var body = Apptentive.GetBodyFromApptentivePush(data);
                    Apptentive.BuildPendingIntentFromPushNotification((pendingIntent) =>
                        // This push is from Apptentive, but not for the active conversation, so we can't safely display it.
                        if (pendingIntent == null)
                            Log.Error(TAG, "Push notification was not for the active conversation. Doing nothing.");
                        var defaultSoundUri = RingtoneManager.GetDefaultUri(RingtoneType.Notification);
                    	var notificationBuilder = new NotificationCompat.Builder(this)
                    	var notificationManager = (NotificationManager)GetSystemService(Context.NotificationService);
                    	notificationManager.Notify(0, notificationBuilder.Build());
                    }, data);
                    // Non-Apptentive push

Customer Authentication

At Apptentive, you are our customer, and we refer to your customers as consumers. If you have multiple consumers using your app, you may want to use Customer Authentication to protect each customer’s information from one another. Customer Authentication requires that you have authentication built into your app, and will also require you to modify your server’s authentication code to pass authentication information back to your app, and then to Apptentive. For more information on this feature, see our Customer Authentication Configuration Guide.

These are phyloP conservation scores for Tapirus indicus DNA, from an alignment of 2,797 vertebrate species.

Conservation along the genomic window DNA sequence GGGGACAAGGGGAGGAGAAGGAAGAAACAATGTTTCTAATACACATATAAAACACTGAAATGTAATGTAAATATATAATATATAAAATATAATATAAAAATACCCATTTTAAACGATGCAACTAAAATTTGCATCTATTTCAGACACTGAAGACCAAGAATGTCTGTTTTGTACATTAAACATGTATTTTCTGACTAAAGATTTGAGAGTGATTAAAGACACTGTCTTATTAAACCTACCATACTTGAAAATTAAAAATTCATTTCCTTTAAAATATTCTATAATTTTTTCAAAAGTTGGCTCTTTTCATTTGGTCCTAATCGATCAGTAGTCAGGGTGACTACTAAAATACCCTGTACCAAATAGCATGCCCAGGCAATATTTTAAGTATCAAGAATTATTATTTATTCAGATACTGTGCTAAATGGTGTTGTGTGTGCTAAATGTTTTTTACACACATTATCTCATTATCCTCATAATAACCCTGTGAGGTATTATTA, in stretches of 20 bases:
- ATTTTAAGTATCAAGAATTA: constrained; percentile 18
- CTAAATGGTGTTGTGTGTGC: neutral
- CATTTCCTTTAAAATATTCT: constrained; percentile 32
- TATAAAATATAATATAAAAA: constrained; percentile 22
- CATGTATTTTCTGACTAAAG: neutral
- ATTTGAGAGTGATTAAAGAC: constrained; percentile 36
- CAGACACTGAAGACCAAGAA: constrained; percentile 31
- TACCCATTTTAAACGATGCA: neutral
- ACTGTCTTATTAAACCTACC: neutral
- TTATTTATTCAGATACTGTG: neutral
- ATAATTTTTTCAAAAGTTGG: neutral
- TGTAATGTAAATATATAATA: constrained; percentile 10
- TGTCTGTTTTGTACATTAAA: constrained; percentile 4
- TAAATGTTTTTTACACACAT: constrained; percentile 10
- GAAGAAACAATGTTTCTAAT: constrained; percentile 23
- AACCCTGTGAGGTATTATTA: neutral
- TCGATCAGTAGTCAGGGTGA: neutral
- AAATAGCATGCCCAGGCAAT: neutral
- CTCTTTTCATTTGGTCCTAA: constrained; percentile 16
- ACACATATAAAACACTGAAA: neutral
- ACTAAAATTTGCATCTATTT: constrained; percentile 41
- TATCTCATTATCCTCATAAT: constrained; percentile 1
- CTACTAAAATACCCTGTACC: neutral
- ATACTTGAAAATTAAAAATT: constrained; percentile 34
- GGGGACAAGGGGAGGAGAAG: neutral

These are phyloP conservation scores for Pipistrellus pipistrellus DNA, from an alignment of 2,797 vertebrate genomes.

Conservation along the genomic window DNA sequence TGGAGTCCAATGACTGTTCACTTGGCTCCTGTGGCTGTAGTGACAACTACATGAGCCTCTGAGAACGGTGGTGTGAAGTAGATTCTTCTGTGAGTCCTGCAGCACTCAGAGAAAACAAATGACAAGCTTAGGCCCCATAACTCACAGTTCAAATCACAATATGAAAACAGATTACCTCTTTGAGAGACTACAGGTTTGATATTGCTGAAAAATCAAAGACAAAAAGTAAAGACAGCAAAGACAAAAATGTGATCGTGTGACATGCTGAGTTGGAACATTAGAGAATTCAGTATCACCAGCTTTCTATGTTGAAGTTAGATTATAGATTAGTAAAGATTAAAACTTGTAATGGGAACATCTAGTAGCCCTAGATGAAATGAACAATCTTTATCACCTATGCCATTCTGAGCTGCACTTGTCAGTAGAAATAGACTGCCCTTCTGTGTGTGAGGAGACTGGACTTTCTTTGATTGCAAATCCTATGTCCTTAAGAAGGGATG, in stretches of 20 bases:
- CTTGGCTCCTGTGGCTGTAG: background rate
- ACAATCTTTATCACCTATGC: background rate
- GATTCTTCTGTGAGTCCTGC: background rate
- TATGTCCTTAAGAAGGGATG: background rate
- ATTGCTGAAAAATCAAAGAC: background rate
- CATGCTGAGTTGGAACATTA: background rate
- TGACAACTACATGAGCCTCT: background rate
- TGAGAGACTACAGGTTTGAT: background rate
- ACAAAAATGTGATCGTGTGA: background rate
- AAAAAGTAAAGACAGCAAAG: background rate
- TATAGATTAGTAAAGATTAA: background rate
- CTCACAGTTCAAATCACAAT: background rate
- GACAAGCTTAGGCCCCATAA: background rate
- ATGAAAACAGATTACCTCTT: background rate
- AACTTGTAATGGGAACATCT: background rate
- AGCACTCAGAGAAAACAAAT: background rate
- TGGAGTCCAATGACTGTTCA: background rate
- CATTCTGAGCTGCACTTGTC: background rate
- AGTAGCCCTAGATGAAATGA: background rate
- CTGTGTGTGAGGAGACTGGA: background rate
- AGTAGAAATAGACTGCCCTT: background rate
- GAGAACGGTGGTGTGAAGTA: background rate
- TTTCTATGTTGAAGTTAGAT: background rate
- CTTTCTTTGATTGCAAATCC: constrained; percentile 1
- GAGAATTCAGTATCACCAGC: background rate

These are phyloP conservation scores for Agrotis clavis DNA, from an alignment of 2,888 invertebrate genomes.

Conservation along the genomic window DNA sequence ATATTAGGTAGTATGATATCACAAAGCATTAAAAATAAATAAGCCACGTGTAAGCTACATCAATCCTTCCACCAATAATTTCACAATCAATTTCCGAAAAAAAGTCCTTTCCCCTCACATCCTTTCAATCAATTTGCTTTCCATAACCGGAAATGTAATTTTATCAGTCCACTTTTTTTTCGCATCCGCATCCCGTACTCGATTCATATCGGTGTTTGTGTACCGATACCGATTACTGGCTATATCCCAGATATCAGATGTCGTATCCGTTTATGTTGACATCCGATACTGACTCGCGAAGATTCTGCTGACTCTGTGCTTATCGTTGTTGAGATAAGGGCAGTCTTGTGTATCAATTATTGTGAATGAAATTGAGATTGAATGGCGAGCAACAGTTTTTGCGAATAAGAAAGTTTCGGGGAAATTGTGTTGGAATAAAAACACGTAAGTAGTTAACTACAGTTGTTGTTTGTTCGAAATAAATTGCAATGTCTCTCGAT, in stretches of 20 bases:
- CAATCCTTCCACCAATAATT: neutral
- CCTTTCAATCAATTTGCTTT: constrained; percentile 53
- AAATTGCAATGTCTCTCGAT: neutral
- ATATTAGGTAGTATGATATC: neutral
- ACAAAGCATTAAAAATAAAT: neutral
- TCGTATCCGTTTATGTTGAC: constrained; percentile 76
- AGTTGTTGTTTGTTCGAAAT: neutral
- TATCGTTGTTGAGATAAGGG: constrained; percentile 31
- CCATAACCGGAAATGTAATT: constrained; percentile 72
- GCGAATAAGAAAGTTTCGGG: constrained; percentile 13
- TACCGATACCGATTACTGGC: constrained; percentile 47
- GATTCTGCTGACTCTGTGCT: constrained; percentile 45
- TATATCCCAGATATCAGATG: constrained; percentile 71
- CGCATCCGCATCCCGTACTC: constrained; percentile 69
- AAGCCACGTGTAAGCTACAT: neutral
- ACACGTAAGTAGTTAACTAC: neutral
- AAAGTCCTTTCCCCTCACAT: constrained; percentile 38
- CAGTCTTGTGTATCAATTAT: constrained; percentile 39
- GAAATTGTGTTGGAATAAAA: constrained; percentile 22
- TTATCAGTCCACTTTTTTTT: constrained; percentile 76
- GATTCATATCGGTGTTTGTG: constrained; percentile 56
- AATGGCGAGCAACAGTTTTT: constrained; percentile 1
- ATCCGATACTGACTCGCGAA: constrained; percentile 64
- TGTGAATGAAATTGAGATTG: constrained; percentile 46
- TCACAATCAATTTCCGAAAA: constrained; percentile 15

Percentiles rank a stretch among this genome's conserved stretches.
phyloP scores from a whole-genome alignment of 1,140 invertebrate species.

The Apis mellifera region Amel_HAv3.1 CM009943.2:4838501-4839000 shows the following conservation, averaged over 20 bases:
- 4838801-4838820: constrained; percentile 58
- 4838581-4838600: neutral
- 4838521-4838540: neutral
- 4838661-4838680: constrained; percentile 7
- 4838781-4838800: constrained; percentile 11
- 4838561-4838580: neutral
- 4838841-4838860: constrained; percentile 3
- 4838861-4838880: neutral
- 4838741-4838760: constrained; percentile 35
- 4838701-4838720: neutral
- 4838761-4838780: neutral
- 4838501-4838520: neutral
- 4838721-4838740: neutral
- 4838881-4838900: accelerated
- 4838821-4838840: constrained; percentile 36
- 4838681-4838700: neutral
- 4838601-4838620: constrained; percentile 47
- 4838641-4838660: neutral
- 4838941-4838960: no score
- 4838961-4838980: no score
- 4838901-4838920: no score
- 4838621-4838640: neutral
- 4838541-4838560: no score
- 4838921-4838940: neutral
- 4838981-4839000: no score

If you do not want to use Customer Authentication, or don’t have an authentication mechanism in your app, then Apptentive will still function, but all information will be stored in the same conversation.

How we log a customer in

Your server will authenticate a customer when they log in. At that time, you will need to generate a JSON Web Token (JWT) with a specific format, and signed with the JWT Signing Secret in your app’s API & Development page.

Logging a Customer In

The JWT will be a string. When your server generates a JWT, you will need to send it back to your app, and then log in to Apptentive with it. You will also need to pass in a callback that will allow you to handle login failures. Your callback must implement the Apptentive.LoginCallback interface.

Apptentive will securely manage the JWT. It is important not to reuse a JWT, or to store it in the app.

Apptentive.Login(yourLoginToken, (success, error) => Console.WriteLine("Login succeeded: " + shown + " (error: " + error + ")")); 

Logging a Customer Out

You should make sure to log a customer out any time you invalidate the customers session in your app. That means that when a customer explicitly logs out, you should also log them out of Apptentive. When they are logged out after a certain amount of time, you should likewise also log them out of Apptentive.